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International Boreal Conservation Science Panel - Conserving the World’s Last Great Forests

Conserving the World’s Last Great Forests

After centuries of heavy natural resource extraction and use, less than one-quarter of the world’s original forest cover remains intact today. A few large forests, however—such as Canada’s boreal forest—contain major expanses that are still relatively undisturbed. Maintaining these intact ecosystems is crucial in both preserving global species and mitigating the effects of climate change.

However, development has pushed further north into the heart of the boreal each decade, and already an area larger than Texas has fallen to industrial development. In order to best preserve large portions of Canada’s intact boreal while still allowing for economic opportunities, Conserving the World’s Last Great Forest Is Possible: Here’s How offers a solution-based approach to conservation in the world’s largest remaining intact forest.

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Maps and Infographic >

Summary of Recommendations

The science panel report looks at the recent research on the health of the boreal and provides a set of clear, science-based guidelines for balancing conservation with development in the boreal.  They include:

•    At least 50 percent of the boreal forest region should be permanently protected from further development to maintain current ecological processes and wildlife species.
•    Industrial activities on boreal lands outside of those where development is prohibited should be carried out with the lowest possible impact on biodiversity and the ecosystem.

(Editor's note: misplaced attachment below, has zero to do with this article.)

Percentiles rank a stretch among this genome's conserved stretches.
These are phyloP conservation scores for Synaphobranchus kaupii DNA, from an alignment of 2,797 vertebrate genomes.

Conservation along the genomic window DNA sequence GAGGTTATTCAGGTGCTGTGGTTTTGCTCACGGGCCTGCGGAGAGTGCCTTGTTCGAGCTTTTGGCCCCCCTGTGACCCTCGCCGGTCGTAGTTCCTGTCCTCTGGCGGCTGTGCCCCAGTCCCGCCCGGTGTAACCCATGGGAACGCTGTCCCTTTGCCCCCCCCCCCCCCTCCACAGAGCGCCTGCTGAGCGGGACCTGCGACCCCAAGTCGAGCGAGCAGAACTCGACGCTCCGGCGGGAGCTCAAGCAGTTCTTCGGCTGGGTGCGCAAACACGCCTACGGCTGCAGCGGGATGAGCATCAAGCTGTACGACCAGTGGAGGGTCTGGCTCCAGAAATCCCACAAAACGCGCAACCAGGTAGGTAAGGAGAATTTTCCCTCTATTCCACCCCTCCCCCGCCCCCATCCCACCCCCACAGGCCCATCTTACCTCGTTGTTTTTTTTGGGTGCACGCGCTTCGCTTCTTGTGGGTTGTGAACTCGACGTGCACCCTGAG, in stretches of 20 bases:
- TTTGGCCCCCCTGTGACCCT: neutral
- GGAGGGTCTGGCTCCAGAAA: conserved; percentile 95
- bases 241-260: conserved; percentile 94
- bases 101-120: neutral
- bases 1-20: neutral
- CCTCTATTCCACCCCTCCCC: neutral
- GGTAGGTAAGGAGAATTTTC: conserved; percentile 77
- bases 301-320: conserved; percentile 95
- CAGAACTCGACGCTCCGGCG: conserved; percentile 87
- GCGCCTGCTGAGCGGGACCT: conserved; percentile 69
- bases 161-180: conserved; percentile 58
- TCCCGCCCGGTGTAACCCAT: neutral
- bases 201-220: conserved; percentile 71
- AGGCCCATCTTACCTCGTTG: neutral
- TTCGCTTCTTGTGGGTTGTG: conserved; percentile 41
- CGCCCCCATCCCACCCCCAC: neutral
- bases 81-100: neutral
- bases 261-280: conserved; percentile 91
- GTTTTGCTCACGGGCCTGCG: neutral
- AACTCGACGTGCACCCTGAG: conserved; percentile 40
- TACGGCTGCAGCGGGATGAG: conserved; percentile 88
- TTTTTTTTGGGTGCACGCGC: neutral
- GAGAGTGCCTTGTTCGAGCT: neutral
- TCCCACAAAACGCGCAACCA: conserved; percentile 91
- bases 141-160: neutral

•    Land-use planning should precede decisions regarding industrial development in the boreal and must be led by local communities. Particular attention must be paid to the views and concerns of Aboriginal communities in the region.
•    The impact of development and other industrial boreal land use should be rigorously monitored and regularly and meaningfully reviewed by independent experts.

 Photos (click to enlarge)

Photos are available for media use on a one-time basis for the purposes of covering the content of this report. Photos may not be copied or redistributed without the permission of the photographer.


Oscar Lake, Northwest Territories
Credit: D. Langhorst


Boreal lake in northern British Columbia
Credit: David Nunuk


Nahanni National Park, Northwest Territories
Credit: Steve Kallick


Boreal wetlands in the Northwest Territories
Credit: Chad Delany

Maps and Infographics (click to enlarge)

Infographics

Common species’ migrations of the boreal forest:

 

Maps (Credit: Global Forest Watch Canada)

Industrial disturbances within the boreal forest:

Current and potential hydro dams in Canada:

Wetlands within Canada’s boreal forest:

Boreal river flows:

Atlantic Salmon populations and health: